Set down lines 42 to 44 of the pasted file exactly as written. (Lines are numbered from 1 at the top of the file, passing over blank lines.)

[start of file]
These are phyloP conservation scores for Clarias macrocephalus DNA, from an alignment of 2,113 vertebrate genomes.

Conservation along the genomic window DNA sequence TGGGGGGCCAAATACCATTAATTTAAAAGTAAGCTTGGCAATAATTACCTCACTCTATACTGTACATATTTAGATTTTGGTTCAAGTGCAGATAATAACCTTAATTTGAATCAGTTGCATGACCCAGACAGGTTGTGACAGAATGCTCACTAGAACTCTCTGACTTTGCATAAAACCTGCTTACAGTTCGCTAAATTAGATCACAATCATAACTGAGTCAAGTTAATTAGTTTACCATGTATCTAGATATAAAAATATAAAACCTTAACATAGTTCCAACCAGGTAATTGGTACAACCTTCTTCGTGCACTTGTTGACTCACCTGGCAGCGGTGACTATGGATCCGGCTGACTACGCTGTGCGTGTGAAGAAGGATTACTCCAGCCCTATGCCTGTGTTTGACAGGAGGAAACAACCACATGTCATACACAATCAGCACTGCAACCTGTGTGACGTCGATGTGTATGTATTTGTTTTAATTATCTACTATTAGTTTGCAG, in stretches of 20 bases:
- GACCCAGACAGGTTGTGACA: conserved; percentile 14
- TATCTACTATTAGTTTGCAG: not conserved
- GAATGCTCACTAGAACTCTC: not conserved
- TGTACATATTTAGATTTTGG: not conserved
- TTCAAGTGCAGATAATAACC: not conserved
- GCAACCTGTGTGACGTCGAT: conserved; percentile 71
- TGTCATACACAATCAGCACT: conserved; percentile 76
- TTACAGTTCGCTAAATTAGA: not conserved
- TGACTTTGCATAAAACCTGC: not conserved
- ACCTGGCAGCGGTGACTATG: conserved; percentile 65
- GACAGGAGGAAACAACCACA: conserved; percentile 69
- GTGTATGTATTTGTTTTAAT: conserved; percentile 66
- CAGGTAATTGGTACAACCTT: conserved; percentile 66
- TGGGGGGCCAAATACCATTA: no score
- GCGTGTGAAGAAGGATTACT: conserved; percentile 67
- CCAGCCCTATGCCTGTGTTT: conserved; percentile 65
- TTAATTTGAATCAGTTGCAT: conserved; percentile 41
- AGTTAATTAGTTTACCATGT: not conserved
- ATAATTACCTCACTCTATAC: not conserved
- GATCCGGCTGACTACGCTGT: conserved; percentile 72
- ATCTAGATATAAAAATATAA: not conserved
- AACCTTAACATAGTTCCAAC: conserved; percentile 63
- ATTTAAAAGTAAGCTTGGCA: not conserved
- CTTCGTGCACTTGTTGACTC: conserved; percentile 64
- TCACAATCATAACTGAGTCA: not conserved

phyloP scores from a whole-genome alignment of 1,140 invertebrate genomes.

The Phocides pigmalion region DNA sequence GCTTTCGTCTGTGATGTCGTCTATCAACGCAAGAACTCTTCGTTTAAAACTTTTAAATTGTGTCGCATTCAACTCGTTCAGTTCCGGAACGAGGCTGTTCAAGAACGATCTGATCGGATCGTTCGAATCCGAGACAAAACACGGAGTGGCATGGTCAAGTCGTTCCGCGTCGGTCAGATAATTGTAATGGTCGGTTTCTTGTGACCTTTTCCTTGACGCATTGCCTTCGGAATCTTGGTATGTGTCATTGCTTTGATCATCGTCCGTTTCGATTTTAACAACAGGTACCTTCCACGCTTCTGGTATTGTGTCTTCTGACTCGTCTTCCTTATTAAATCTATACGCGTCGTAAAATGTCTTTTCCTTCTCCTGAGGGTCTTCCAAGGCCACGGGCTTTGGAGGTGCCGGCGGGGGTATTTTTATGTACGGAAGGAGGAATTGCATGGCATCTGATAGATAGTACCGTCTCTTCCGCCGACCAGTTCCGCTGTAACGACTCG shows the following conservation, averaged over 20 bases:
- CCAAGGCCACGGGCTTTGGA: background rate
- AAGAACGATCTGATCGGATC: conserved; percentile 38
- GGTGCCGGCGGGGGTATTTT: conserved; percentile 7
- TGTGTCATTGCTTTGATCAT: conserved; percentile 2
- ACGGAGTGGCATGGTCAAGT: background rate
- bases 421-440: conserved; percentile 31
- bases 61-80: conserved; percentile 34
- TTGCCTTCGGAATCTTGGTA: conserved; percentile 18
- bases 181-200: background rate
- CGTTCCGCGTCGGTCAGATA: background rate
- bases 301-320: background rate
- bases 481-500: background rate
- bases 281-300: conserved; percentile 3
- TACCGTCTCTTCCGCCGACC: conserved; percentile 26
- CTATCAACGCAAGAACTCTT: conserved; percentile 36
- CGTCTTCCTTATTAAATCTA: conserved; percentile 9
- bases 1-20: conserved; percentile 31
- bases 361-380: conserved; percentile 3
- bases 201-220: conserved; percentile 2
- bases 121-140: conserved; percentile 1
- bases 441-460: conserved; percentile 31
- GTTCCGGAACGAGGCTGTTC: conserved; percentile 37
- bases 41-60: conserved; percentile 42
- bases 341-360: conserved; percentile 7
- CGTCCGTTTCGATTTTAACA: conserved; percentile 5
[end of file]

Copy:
- bases 281-300: conserved; percentile 3
- TACCGTCTCTTCCGCCGACC: conserved; percentile 26
- CTATCAACGCAAGAACTCTT: conserved; percentile 36